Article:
• Fortify Assura ST DR: Model No(s). CD2363-40C, CD2363-40Q
• Unify: Model No(s). CD3231-40, CD3231-40Q
• Unify Quadra: Model No(s). CD3249-40, CD3249-40Q
• Unify Assura: Model No(s). CD3257-40, CD3257-40Q, CD3357-40C, CD3357-40Q
• Quadra Assura: Model No(s). CD3265-40, CD3265-40Q, CD3365-40C, CD3365-40Q
• Quadra Assura MP: Model No(s). CD3269-40, CD3269-40Q, CD3369-40C

Recommendations for Providers

• Do not implant unused affected devices. Premature battery depletion due to lithium clusters has only been observed in devices manufactured prior to May 2015. At this time, there is no information indicating that this issue affects devices manufactured after this date.

• Communicate with all patients who have an affected device that their device has a battery that may run out earlier than expected. Consider giving patients the Dear Patient letter provided by St. Jude Medical.

• Continue to conduct follow-up on patients with affected devices using in-office visits in addition to remote monitoring once they have been notified of the battery issue. Increased in-office surveillance is not necessary for patients who are also followed with remote monitoring.

• Immediately replace the device at the time of an ERI alert. Currently, there is not a factor, method or test to identify when devices with this form of premature battery depletion are approaching ERI, or to accurately predict remaining battery life once ERI appears.

• Pacemaker-dependent patients with a device that has reached ERI should be treated as a medical emergency.

• Healthcare providers should consider whether elective device replacement is warranted for their pacemaker dependent patients. Ultimately, health care providers should individualize the care of their patients based on the patients’ medical history comorbidities and condition.

• Most patients will not require prophylactic device replacement prior to ERI, as the rate of complications following replacement surgery are higher than those associated with premature battery depletion. However, the FDA and St. Jude Medical recognize the need to weigh individual clinical considerations. If the decision is made to replace an affected device based on individual patient circumstances, St. Jude Medical has announced they will provide a replacement device at no cost.

• Enroll patients in Merlin@Home, St. Jude Medical’s home monitoring system for these devices, especially those who have difficulty recognizing their device’s ERI alerts. For patients already enrolled in Merlin@Home, explain the importance of ongoing home monitoring. Utilize the “Direct Alerts” feature to provide you with an alert notification when a patient’s device has reached ERI. Please see additional information about the Merlin@Home Monitoring System below. If a home monitor is ordered for a patient with an affected device, St. Jude Medical will cover the cost of the home monitor.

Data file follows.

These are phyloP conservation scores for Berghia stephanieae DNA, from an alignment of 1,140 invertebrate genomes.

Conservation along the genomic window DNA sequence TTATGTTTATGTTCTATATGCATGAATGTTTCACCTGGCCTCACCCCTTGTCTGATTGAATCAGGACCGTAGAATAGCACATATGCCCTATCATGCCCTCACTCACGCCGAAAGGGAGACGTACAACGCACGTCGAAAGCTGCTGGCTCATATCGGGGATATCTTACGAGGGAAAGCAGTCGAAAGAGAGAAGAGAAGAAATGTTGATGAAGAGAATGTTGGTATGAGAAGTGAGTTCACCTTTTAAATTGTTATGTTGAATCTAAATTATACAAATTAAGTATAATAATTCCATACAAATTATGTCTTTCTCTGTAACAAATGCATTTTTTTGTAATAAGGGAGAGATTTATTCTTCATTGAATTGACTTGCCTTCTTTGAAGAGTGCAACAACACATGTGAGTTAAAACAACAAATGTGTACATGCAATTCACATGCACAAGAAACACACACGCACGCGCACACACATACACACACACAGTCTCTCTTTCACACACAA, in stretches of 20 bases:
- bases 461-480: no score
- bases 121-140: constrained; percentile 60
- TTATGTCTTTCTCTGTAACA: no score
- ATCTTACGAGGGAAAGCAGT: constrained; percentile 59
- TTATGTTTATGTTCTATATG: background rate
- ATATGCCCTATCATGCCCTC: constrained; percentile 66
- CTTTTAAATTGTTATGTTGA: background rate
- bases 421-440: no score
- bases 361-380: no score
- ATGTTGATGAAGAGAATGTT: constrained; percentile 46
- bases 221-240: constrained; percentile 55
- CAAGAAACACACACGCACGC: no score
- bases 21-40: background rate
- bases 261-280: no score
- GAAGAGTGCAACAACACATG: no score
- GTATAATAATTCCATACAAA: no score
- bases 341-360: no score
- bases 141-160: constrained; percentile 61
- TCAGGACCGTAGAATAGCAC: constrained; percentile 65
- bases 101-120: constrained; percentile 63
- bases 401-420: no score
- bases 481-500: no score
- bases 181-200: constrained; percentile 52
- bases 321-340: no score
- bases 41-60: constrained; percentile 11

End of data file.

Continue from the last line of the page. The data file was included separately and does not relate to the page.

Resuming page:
• Ensure that the ERI battery alert is ON for all patients. Review the most recent “Programmed Parameters” printout.

• Review the “Trigger Alerts When” section, and ensure that the “Device at ERI” parameter is “on” for both the “Show on FastPath” and “Notify Patient” selections.

• If the “Device at ERI” alert is “off”, the patient should be seen promptly to program this parameter to “on”.

• Advise affected patients that an ERI alert triggers a vibratory notification and perform the following procedures at each scheduled office visit:
   1. Interrogate the patient’s device to determine if an ERI alert has been triggered. Premature battery depletion can be identified by health care providers through home monitoring showing ERI or more advanced battery depletion.
   2. Perform a patient notifier test to confirm that the patient feels and recognizes the vibratory alert.
   3. Patients who cannot feel the vibratory alert may experience loss of battery and/or loss of device function without their awareness. Advise the patient to contact your office promptly should they feel a vibratory alert. An in-office evaluation should be performed to determine the reason for the alert as other non-critical events can also trigger a vibratory alert.


St. Jude Contact and Additional Information

Customers with questions may contact St. Jude Medical Customer Service at (866) 915-5065.

Read more information from St. Jude Medical on the premature battery depletion issue

Read the Global Medical Advisory Concerning Subset of ICD and CRT-D Devices

Read the FDA’s safety communication